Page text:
Similar symptoms but easily treated
Memory loss, difficulty solving problems and confusion about time or place likely signal one degenerative disease to most people—Alzheimer’s.
But showing those signs and symptoms doesn’t necessarily mean you or your loved one has Alzheimer’s disease or dementia.
"There are a number of conditions and diseases that may make you think of Alzheimer’s disease, but they’re not," explained Dr. Glen Finney, director for Geisinger Aging Brain and Behavioral Neurology. "That’s why it’s important to undergo a complete medical assessment to confirm whether a loved one has the disease."
Here are some treatable medical issues that mimic symptoms of Alzheimer’s disease.
The medications your doctor prescribes could provide different side effects as you age. Some types of drugs such as opioids for pain; benzodiazepines for anxiety or stress; antimuscarinics for urinary incontinence; and muscle relaxers for muscle tightness could cause memory loss and side effects that could be mistake for Alzheimer’s disease.
"That’s why it’s so important to keep track of the medications you’re taking, why you are taking them and keep your doctors up to date," said Dr. Finney. "If you’re helping to care for a loved one, you want to keep a list of prescription and over-the-counter medications the person is taking and why they take them." If someone is having memory and thinking problems or at risk for them, there are almost always other brain-sparing therapies that can be used to help them without causing or worsening memory and thinking problems.
Urinary Tract Infection
A urinary tract infection (UTI) happens when bacteria reaches the urethra, the tube that carries urine out of the bladder. As you age, your risk of a UTI increases. Unfortunately, the symptoms of UTIs in the elderly differ from children and adults. Many older people with UTIs become confused, have difficulty paying attention or even hallucinate. If people who had no problems with memory and thinking start to have these problems over days to a few months, then the problem might be a UTI.
Fortunately, a simple urine test can confirm a UTI, and antibiotics can treat it. For some older people it can take weeks to months to fully get back to themselves after infections.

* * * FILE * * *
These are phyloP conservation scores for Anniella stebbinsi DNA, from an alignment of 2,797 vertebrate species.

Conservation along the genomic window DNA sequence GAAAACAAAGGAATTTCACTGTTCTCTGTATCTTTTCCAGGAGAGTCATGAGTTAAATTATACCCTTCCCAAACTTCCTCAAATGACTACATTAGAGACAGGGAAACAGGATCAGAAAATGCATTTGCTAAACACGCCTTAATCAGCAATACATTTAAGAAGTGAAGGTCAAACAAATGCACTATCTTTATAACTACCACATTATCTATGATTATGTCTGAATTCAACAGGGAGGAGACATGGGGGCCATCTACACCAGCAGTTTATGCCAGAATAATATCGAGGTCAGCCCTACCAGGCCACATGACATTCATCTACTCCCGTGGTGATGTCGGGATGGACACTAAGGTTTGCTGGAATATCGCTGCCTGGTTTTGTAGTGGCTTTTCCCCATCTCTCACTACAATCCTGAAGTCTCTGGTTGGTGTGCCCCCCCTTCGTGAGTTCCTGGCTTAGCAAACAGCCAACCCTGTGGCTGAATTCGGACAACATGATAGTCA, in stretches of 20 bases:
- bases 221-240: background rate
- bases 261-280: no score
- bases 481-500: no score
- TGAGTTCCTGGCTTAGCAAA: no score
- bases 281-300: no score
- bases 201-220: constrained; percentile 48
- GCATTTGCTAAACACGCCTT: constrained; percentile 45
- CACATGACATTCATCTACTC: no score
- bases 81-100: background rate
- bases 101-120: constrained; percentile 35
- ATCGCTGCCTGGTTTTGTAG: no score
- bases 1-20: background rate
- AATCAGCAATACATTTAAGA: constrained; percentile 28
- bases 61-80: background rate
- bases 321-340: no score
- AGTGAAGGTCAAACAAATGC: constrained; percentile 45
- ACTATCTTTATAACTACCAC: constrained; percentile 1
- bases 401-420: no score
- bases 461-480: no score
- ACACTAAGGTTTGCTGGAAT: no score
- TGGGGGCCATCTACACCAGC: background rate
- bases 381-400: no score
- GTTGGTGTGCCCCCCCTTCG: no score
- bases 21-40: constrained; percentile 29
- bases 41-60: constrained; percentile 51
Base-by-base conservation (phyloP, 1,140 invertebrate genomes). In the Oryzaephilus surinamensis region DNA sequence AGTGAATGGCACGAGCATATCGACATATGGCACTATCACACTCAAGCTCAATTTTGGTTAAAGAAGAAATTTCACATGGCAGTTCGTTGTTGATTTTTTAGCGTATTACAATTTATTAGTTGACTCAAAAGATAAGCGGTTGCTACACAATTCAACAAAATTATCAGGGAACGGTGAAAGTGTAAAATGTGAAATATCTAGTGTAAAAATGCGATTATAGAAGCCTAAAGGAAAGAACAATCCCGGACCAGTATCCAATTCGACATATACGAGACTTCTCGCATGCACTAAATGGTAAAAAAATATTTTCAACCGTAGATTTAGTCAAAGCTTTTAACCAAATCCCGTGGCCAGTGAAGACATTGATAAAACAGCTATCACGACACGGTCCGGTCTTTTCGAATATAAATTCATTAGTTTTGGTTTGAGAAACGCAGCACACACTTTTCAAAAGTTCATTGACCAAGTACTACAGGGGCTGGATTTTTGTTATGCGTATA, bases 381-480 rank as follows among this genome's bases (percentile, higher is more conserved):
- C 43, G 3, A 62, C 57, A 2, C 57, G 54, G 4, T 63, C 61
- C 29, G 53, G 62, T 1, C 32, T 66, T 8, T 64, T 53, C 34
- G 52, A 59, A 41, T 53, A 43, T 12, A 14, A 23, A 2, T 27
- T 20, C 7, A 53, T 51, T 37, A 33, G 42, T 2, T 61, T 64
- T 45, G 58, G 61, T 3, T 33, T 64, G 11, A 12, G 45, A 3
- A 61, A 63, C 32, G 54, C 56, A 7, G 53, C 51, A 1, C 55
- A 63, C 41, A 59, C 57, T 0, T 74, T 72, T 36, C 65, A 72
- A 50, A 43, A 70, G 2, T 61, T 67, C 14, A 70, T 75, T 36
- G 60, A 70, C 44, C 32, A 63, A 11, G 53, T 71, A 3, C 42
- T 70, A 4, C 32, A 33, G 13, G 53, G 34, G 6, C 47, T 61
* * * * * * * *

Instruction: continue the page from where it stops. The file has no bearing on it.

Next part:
Sleeping more and little desire to spend time in social situations are two signs of depression. But having difficulty focusing or remembering tasks are two more signs of depression that mimic Alzheimer’s disease. Depression is common in elderly people but many of them don’t get treatment for it, which could affect quality of life.
"Having a frank conversation with your doctor can help determine if you could be depressed or if your symptoms point to another condition," said Dr. Finney. "If someone has depression it needs to be treated through either therapy or medication or both. If the memory or thinking issues go away with treating the depression then that is the likely problem, but if they continue even after effectively treating depression, then it needs to be evaluated."
Vitamin B12 Deficiency
B12 is an important vitamin that helps your body make red blood cells, DNA and nerves. But your body can’t make B12 on its own; instead, you get B12 from eggs, fish, meat, dairy and other animal products. This means people who eat vegetarian or vegan diets often need a B12 supplement.
A B12 deficiency could lead to getting lost easily, becoming forgetful or getting easily agitated, in addition to other symptoms such as weight loss, tingling in hands or feet, and constipation. Even low B12 levels that are technically in the ‘normal’ range can cause problems with memory and thinking.
A vitamin B12 deficiency is diagnosed with a blood test. To treat it, your doctor can prescribe vitamin B12 in the form of a pill or an injection.
"If you or a loved one are experiencing symptoms that look like Alzheimer’s disease, you shouldn’t panic, but you should talk to your doctor about them and conducting a thorough exam and tests to determine the cause of these symptoms," said Dr. Finney.
Dr. Glen Finney, MD, is director for Aging Brain and Behavioral Neurology at Geisinger. To schedule an appointment with Dr. Finney or another Geisinger neurologist, please call 570-808-3200 or visit Geisinger.org.